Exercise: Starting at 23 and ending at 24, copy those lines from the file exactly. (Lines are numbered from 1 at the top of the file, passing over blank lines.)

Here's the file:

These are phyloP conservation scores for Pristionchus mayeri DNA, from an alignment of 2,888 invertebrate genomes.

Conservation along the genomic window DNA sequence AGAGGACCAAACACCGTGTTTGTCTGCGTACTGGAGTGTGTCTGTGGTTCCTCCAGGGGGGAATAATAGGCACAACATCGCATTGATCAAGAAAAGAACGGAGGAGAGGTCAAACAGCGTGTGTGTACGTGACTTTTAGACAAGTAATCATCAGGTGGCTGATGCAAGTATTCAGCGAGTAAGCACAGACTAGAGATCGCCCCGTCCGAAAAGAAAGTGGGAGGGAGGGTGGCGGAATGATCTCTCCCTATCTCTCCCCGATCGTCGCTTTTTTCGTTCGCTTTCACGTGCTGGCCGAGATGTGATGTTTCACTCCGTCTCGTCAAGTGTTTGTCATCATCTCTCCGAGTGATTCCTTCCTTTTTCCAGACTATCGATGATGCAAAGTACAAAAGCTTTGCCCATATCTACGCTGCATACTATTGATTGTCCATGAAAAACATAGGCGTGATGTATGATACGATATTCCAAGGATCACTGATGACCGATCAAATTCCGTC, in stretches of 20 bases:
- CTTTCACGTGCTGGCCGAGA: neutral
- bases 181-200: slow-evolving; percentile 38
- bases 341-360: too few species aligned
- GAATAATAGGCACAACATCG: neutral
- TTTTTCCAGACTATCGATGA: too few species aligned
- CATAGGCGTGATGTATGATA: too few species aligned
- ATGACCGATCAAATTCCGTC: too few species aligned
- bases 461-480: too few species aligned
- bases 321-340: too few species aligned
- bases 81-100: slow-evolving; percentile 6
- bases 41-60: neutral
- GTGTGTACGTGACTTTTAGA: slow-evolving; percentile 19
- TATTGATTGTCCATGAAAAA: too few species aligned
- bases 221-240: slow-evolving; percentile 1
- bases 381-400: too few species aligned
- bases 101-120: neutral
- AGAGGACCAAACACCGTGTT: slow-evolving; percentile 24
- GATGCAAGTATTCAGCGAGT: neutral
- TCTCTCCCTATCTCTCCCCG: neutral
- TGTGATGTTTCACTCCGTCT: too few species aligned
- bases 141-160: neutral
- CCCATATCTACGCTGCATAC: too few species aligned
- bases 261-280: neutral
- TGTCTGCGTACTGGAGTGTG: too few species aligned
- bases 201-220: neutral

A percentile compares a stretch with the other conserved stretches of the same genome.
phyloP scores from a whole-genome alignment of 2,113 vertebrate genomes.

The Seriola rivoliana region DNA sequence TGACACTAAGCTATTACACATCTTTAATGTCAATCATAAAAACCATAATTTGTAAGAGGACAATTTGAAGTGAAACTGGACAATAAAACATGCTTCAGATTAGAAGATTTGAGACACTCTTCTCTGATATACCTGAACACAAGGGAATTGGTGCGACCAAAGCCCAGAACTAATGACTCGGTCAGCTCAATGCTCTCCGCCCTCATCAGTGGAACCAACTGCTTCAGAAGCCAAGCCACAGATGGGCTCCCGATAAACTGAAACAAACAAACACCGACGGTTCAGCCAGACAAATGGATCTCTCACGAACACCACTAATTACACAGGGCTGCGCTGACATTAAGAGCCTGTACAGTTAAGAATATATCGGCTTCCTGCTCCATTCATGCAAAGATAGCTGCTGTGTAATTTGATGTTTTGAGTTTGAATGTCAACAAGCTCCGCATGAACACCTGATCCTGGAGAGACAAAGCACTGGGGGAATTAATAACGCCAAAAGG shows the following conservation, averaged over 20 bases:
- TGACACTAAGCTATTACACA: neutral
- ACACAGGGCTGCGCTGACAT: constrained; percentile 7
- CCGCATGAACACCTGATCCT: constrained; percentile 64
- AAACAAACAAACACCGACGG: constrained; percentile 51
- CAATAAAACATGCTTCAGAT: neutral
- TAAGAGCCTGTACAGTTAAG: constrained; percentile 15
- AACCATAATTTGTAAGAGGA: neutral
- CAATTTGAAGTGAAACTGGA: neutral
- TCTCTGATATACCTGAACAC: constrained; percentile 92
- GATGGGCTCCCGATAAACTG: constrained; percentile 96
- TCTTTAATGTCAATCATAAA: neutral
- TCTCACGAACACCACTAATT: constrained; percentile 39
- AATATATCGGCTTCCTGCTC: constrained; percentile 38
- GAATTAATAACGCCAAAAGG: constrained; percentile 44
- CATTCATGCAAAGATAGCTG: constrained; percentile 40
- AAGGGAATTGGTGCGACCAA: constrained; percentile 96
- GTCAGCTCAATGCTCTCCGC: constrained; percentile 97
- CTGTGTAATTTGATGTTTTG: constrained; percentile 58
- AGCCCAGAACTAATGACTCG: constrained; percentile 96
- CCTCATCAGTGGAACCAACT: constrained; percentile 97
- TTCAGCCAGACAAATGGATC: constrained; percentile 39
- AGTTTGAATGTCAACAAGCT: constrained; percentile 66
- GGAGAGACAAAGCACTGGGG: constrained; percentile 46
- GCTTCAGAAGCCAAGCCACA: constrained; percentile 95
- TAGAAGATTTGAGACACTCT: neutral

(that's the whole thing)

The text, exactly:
- bases 141-160: neutral
- CCCATATCTACGCTGCATAC: too few species aligned